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You should not feel jaded because of that. What if AACOMAS was like AAMC where retake do not replace your old grade...you would have had a tougher time getting into med school. Let say someone has a 3.2 c/sGPA (with no retakes) and 27 MCAT and another person has 3.5 c/sGPA (with 10+ classes retake) and 30 MCAT. Do you think that the former person is a lesser candidate than the latter statwise? I dont think so....
Well even without the grade replacement I would still be competitive. But my point was that the bar is just too low. I would rather be non-competitive (and be rejected) than get accepted without feeling like I really accomplished something. The more I have browsed the pre-osteo forums the more I have come to the realization that nearly anyone with a pulse can get accepted to a DO school somewhere. And to me, that cheapens the degree.
 
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COMedic2Doc

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Well even without the grade replacement I would still be competitive. But my point was that the bar is just too low. I would rather be rejected/non-competitive than get accepted without feeling like I really accomplished something. The more I have browsed the pre-osteo forums the more I have come to the realization that nearly anyone with a pulse can get accepted to a DO school somewhere. And to me, that cheapens the degree.
Then don't apply DO. Plain and simple. I definitely disagree with you and have multiple years of experience in the healthcare field to know that a DO is a physician nothing less and yes they are in almost every field in medicine now. Good luck with MD but don't hate on DO without having some realistic, strong evidence to back up your arguments.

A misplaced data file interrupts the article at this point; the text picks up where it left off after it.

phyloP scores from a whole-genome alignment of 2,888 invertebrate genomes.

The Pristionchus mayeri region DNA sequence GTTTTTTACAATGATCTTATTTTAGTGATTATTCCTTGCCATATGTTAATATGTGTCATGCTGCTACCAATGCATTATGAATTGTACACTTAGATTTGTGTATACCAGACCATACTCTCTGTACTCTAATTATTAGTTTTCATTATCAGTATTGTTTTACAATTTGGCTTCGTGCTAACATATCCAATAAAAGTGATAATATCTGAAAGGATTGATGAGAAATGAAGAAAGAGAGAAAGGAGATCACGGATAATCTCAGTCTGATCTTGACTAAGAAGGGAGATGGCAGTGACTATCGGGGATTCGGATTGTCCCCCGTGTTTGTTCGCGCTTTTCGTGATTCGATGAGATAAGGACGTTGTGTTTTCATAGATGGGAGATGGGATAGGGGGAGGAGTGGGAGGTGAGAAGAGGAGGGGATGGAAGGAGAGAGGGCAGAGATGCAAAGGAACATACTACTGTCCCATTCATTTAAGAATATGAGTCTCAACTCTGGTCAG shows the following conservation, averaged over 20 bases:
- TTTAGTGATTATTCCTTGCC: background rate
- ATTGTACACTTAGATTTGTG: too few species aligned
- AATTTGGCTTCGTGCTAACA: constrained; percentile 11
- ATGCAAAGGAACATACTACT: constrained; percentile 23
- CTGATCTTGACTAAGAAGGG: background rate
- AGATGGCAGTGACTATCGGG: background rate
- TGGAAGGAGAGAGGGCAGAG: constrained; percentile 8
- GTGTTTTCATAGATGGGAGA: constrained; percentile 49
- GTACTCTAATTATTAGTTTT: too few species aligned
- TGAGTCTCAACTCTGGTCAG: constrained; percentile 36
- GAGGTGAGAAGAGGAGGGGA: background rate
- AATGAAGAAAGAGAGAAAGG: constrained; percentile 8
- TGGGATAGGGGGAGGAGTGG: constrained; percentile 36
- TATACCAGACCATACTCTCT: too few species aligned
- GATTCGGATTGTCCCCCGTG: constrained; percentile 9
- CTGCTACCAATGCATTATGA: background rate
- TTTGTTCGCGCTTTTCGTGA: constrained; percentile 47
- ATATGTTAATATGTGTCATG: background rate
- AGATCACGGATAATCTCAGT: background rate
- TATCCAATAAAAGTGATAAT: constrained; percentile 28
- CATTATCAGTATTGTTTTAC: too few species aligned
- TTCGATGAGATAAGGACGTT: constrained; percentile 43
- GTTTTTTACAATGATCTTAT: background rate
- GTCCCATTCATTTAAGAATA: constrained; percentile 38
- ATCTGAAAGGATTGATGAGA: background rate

Temperature101

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Well even without the grade replacement I would still be competitive. But my point was that the bar is just too low. I would rather be rejected/non-competitive than get accepted without feeling like I really accomplished something. The more I have browsed the pre-osteo forums the more I have come to the realization that nearly anyone with a pulse can get accepted to a DO school somewhere. And to me, that cheapens the degree.
Wow...
 

Iliketoytles

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The thing that bothers me doesn't really relate to grades or the DO degree... it's the mentality and attitude of just doing what you need to do to get into medschool. All the research, leadership, tutoring, service, etc I did throughout undergrad was always because I enjoyed doing it... but like I said before... I can't help but be slightly "irked" that people who do bare minimum still manage to get into medschool. I don't regret doing anything I did in undergrad... I just wish it wasn't so easy for applicants. It makes me feel like medschools don't really care about my experiences and the amount of time, passion, and hard work it took to accomplish all of those things. And so when I see some people on here applying with hardly any ECs and a bunch of retakes because they partied too much first 2 years and then decided to take an extra year for GPA-repair, it seems like there are some enormous holes in the applicant filter.

HOWEVER, I also know there are tons of people who have legitimate reasons for retaking classes or having less ECs. I've tutored tons of incredibly hard working students who study so hard for so long, but they just can't do well on the exams. Clearly, there's a difference between these people and students who retake because they were drunk on test day. Yet both their retakes look the same on paper.

All ECs are different. Being married and having kids as an incredible "EC" that deservingly makes up for having less leadership experience or community service, since there's only so much time in a day. Working 2-3 jobs also makes up for a lot of lacking ECs. This makes sense. But for someone who is like me, with no extraordinary circumstances.... if I managed to do as much as I did throughout undergrad, what's their excuse? It doesn't bother me as much as it probably sounds like... it's just interesting to think about. Perhaps I'm just being uptight... as I've never really been a party-animal, and I actually enjoy being at school and doing things around campus. But whatever. :cool:
 

Temperature101